12. Nothing that has been said in J. M. Maneckjee v. Maung Po Han A.I.R. 1925 Rang. 83 or in any of the other cases cited on behalf of the appellants, in our opinion militates against the view we take. On the other hand, that oral evidence to show that the liability of one of the executants of a bond could arise only in the event of the other executant not paying or in other words that he was to be regarded only as a surety is inadmissible in view of Section 92 has been held in Harek Chand v. Bishun Chandra [1903] 8 C.W.N. 101 Maung Ko Gyi v. U. Kyaw A.I.R. 1927 Rang. 199 and Narasimina Murti v. Ramasami Chettiar [1913] 18 I.C. 696. On the main contention that has been urged in support of this appeal, namely, as regards the propriety of the refusal to let in evidence, we must hold against the appellant.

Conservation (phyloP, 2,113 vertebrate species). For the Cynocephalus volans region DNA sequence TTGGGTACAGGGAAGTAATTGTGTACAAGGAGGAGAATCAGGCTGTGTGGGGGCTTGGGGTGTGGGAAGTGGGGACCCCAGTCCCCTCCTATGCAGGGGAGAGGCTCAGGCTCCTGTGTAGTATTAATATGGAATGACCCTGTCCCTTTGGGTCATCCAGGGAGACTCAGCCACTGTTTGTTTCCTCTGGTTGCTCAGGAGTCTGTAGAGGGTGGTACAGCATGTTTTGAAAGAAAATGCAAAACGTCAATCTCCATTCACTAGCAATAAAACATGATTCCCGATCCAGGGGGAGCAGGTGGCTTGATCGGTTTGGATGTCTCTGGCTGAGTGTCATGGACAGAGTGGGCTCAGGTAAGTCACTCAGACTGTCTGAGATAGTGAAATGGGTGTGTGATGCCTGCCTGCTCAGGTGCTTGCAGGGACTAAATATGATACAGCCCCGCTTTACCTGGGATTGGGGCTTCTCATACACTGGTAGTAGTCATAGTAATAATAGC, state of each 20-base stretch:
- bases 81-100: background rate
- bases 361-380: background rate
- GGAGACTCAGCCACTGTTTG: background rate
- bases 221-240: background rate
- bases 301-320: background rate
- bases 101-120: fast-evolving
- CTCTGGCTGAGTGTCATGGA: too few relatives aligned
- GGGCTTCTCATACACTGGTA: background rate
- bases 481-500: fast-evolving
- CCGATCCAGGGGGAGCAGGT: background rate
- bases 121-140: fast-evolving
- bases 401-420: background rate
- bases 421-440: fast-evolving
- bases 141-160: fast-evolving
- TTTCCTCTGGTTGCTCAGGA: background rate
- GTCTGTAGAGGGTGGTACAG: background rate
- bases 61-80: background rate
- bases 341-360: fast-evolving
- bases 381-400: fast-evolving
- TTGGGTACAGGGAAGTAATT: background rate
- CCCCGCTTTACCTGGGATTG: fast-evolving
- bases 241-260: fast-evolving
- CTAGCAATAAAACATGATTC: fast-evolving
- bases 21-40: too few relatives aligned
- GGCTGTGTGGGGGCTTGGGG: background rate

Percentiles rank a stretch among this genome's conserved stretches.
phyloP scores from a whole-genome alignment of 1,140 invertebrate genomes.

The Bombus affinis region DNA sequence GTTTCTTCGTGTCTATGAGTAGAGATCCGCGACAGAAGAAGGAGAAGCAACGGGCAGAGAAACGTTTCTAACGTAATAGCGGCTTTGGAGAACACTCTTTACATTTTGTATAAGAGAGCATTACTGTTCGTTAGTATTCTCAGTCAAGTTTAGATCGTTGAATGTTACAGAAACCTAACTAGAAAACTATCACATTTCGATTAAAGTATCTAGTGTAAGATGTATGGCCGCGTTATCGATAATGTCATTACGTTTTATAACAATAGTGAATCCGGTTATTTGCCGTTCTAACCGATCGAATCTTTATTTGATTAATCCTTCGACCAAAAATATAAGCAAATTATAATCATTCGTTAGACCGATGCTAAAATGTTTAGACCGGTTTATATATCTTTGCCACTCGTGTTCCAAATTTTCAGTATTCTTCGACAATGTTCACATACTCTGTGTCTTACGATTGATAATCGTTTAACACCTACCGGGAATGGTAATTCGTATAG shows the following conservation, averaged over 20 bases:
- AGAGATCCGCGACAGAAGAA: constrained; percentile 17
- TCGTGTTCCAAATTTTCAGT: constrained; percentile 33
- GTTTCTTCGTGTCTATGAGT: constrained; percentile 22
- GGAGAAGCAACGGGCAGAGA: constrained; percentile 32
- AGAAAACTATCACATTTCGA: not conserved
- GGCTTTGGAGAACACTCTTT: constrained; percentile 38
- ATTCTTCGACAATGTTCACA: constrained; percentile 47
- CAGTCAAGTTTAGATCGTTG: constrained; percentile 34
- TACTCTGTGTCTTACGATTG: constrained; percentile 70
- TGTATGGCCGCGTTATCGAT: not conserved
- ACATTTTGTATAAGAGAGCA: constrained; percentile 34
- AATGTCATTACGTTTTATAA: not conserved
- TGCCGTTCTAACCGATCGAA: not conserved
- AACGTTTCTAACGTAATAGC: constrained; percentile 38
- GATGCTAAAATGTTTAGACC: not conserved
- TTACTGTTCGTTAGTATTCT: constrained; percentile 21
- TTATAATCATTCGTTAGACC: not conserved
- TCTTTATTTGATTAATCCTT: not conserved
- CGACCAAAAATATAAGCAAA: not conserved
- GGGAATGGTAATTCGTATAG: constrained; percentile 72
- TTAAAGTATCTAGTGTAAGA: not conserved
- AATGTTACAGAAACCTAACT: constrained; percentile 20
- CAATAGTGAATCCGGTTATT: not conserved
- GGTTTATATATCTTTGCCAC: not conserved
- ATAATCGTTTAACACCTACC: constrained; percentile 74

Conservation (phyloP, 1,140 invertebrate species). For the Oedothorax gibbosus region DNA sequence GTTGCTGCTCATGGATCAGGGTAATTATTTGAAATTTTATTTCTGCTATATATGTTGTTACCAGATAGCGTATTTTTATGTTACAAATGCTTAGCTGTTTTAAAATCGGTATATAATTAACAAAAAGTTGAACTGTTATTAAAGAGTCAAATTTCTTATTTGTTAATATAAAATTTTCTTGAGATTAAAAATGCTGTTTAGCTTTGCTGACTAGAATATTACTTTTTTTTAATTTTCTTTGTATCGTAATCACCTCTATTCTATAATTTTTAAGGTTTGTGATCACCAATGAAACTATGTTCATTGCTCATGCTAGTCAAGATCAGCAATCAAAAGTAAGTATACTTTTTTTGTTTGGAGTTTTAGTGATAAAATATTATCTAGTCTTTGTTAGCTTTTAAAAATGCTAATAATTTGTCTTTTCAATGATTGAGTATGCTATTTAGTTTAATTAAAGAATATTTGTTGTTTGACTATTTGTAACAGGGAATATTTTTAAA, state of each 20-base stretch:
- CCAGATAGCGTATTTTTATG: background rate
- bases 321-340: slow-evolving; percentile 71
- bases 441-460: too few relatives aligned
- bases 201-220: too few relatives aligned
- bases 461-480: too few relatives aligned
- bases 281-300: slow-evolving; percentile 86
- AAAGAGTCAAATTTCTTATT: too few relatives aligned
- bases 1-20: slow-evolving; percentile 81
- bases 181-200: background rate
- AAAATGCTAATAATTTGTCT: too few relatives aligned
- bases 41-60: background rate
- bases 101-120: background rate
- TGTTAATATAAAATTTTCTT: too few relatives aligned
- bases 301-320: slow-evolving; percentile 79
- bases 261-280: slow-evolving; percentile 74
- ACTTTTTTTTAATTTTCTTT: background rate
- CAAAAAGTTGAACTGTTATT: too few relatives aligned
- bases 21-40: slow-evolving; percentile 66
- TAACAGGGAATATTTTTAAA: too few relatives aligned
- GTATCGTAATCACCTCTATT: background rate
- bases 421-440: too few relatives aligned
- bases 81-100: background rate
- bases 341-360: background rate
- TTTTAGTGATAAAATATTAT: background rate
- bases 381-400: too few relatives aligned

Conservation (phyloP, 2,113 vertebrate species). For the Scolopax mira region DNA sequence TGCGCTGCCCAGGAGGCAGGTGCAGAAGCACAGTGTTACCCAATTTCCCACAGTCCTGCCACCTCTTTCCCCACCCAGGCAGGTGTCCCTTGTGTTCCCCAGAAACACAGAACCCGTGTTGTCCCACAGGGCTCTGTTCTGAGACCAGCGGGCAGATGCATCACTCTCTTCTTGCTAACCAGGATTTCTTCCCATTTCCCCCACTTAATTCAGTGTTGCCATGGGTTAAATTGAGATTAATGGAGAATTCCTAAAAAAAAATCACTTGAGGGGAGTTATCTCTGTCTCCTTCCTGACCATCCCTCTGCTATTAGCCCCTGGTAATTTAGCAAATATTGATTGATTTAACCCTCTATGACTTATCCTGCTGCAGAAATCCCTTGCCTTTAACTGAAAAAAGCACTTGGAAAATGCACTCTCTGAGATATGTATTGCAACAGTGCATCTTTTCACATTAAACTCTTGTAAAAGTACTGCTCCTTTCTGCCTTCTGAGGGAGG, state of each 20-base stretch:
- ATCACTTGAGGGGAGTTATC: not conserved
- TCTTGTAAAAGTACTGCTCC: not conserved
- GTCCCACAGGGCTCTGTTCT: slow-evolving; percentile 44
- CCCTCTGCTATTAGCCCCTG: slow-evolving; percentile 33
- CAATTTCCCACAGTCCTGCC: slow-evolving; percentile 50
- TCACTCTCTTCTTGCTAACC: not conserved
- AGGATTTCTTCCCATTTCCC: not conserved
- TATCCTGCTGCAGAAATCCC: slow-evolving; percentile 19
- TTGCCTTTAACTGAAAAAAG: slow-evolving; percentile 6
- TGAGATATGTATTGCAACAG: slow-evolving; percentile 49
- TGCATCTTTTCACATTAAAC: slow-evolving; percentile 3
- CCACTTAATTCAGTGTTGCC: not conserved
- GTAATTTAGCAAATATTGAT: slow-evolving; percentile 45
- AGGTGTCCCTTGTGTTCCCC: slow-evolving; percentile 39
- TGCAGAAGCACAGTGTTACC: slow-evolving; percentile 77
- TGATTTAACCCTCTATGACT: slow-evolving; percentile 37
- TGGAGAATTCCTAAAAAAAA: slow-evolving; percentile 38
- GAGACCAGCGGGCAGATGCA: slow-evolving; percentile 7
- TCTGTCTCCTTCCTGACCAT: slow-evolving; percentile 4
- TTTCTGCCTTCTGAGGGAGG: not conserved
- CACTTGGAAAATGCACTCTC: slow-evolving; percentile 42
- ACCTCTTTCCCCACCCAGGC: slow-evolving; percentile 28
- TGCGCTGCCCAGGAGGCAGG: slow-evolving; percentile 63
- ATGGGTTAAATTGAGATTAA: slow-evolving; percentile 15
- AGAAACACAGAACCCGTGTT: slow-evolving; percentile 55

13. Another contention, though of minor importance, was also urged in the appeal. It was said that the decree-holder never told the appellants clearly what the expenses actually incurred by him for the purchase were, and that this fact should be taken into consideration in deciding whether he is entitled to the full amount of the interest he has claimed. This contention however ought not to be allowed to prevail, because in answer to the letter, Ex. 1, the decree-holder's solicitors, in their letter, Ex. 3, referred the appellants to the plaint, which we are told specified the amount as Rs. 15,000. There was therefore nothing which could stand in the way of the payment and nothing surely as regards the rest of the duos in any event if the appellants had a mind to pay. The result is that, in our opinion, the order complained of is right. The appeal accordingly must be dismissed with costs. Hearing fee 15 gold mohurs.